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Middle East carriers February demand increases by 3.4%, reports IATA

Middle East carriers recorded a 3.4% demand increase in February 2018, compared to the same period last year, as reported by the International Air Transport Association (IATA).

Capacity rose 3.9% and load factor slipped 0.3 percentage point to 74.1%. Carriers in the region faced significant headwinds over the past year including the temporary ban on large portable electronic devices as well as the proposed travel bans to the US from some countries in the region.

IATA also announced global passenger traffic results for February showed a rebound in traffic growth following the slower demand experienced in January, which was owing to temporary factors including the later timing of the Lunar New Year in 2018.

Alexandre de Juniac, IATA’s director-general and CEO, said: “As expected, we saw a return to stronger demand growth in February, after the temporary slowdown in January. This is being supported by the robust economic backdrop and solid business confidence. However, increases in fuel prices–and labor costs in some countries–likely will temper the amount of traffic stimulation from lower airfares this year.”

Total revenue passenger kilometers (RPKs) for the month rose 7.6%, compared to February 2017, up from 4.6% year-over-year growth in January. Monthly capacity (available seat kilometers or ASKs) increased by 6.3%, and load factor rose 0.9 percentage point to 80.4%, surpassing the previous record for the month of 79.5%, which was set in February 2017.

February international passenger demand rose 7.2% compared to February 2017, which was up from the 4.2% increase recorded in January. Led by airlines in Latin America, all regions recorded better year-on-year growth compared to January’s results. Total capacity climbed 5.9%, and load factor rose 1.0 percentage point to 79.3%.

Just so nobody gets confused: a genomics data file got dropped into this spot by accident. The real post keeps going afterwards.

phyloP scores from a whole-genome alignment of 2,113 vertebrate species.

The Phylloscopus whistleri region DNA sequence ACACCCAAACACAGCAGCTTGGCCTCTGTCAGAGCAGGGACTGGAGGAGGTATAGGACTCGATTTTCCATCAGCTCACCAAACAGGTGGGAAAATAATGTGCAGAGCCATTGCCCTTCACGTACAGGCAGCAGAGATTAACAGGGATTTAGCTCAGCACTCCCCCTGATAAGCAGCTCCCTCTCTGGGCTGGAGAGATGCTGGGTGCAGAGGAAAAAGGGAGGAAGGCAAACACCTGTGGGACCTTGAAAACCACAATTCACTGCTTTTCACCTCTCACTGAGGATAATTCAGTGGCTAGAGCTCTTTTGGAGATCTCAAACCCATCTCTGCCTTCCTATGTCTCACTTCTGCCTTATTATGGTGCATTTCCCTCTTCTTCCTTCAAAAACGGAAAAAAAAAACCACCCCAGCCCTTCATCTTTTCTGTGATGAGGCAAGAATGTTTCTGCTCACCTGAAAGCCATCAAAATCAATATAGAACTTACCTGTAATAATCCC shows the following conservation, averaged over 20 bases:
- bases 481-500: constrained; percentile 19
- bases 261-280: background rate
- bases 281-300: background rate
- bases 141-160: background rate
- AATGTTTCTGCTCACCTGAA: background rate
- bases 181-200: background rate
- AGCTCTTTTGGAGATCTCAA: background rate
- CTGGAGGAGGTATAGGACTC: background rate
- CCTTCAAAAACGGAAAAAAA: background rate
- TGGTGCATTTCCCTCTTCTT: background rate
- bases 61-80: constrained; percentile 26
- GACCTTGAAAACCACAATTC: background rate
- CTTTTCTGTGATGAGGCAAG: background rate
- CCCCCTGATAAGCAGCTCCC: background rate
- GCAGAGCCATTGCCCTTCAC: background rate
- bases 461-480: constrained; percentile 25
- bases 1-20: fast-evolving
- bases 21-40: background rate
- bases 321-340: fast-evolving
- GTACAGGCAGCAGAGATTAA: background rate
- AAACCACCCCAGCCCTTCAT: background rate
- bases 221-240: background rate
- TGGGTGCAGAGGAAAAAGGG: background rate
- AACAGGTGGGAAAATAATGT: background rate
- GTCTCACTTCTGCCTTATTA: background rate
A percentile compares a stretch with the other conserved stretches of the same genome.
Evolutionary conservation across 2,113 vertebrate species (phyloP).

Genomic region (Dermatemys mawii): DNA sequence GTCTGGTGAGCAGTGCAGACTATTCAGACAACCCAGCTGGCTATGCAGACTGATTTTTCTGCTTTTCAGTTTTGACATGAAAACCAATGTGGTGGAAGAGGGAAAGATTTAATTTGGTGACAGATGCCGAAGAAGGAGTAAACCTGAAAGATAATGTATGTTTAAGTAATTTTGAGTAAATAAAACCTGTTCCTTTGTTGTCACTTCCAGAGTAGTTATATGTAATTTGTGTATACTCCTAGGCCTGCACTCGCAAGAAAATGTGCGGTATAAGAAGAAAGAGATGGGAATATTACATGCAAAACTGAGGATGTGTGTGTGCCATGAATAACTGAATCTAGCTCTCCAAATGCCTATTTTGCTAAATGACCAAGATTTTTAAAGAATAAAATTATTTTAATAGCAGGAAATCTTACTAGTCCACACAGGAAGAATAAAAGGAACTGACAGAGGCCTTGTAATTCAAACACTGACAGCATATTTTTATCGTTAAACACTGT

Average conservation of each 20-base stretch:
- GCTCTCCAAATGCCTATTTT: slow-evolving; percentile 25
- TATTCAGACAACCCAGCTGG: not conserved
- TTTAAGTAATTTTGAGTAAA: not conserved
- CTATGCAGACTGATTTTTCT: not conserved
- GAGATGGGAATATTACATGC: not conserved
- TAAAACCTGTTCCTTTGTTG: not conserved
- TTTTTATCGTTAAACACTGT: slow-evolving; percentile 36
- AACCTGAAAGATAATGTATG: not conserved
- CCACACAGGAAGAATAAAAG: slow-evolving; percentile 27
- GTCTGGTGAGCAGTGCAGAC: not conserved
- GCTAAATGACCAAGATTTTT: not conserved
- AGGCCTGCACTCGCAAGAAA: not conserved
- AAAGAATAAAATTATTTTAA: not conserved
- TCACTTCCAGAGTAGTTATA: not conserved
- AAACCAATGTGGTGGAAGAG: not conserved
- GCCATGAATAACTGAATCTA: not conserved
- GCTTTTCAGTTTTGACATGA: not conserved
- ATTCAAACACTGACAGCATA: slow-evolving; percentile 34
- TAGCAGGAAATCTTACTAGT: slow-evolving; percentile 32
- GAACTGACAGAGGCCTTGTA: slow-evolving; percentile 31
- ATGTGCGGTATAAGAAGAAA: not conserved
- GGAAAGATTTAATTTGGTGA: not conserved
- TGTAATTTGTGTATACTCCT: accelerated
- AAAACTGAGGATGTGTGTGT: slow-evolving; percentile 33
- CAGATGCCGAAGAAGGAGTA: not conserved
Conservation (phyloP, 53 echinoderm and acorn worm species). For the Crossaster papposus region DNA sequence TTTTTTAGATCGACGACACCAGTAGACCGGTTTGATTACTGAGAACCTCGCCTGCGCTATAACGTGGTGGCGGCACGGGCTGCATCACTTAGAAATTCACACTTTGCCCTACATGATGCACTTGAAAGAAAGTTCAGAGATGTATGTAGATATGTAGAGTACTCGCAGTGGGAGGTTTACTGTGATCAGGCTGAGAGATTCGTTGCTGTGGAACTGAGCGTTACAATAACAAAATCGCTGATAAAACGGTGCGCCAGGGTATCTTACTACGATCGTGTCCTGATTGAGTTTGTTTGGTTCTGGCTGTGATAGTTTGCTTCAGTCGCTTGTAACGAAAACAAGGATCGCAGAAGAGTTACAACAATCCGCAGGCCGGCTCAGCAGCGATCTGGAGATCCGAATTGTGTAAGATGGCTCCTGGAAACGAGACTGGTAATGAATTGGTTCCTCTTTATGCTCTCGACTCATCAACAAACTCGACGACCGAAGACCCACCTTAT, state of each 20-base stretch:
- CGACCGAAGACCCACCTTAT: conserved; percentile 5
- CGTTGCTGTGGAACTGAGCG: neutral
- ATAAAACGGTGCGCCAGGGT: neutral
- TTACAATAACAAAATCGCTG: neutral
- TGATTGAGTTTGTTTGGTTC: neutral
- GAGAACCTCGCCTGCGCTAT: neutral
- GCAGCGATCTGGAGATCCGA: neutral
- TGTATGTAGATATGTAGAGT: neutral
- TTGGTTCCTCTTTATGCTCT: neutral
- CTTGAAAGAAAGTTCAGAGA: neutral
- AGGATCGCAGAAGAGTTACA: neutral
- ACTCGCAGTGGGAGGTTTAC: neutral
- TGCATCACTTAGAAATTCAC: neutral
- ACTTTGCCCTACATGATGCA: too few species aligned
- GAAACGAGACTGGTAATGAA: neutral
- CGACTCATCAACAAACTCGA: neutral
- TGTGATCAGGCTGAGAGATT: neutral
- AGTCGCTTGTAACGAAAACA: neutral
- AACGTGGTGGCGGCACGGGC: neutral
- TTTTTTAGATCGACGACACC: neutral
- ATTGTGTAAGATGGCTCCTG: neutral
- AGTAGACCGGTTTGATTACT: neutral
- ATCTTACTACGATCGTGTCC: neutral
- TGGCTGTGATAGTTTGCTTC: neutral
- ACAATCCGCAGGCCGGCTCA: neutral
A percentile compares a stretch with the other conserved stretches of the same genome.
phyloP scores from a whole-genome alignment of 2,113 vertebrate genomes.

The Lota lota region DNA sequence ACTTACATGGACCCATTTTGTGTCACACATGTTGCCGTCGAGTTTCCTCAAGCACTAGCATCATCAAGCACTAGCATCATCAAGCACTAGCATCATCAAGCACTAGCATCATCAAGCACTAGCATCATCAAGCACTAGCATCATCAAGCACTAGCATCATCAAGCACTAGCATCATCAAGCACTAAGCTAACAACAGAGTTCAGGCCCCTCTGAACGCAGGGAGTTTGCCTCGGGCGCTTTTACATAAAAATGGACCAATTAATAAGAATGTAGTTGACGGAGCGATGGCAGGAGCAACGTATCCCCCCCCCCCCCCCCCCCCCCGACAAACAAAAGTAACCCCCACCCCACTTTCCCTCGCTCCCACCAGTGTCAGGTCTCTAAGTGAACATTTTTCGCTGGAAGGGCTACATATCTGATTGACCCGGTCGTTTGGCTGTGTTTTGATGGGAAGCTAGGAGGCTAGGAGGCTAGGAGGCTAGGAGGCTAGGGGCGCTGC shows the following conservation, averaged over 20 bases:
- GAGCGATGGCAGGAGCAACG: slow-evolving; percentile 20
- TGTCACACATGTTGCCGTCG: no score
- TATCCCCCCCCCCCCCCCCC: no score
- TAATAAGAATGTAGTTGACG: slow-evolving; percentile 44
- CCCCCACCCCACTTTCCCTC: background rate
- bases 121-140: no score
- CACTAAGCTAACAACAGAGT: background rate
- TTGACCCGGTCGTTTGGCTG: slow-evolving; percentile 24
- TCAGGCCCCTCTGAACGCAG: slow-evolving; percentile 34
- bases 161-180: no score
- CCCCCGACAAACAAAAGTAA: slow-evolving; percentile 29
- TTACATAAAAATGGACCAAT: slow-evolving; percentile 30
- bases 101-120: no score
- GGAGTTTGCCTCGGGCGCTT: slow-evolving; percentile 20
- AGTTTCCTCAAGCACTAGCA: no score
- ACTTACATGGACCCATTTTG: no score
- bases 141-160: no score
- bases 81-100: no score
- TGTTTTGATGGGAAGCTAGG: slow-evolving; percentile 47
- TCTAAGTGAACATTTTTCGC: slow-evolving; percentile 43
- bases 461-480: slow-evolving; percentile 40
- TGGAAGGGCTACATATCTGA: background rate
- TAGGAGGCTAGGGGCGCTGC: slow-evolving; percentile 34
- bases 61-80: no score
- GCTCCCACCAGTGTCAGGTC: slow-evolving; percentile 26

Domestic travel demand rose 8.2% in February compared to February 2017, up from 4.9% year-over-year growth in January, with all markets reporting increases, led by India and China. Domestic capacity climbed 7.0%, and load factor increased 0.9 percentage point to 82.3%.

de Juniac remarked: “Aviation has helped to lift millions from poverty, but for aviation to deliver even greater benefits in future, adequate, affordable infrastructure is a must.

“A case in point is the Latin American region, where aviation already supports jobs for 5 million people and $170bn in GDP. The potential for aviation to do far more exists, but without concerted action by governments to address capacity shortfalls, the region could face an infrastructure crisis in the future. Within the region, Mexico City is the most critical of the bottlenecks. The current airport was designed for 32 million passengers annually but serves 47 million. The solution is a new airport which is already under construction. But its future has been politicised in the current presidential election. The vital need for the new airport needs to be understood by all.”

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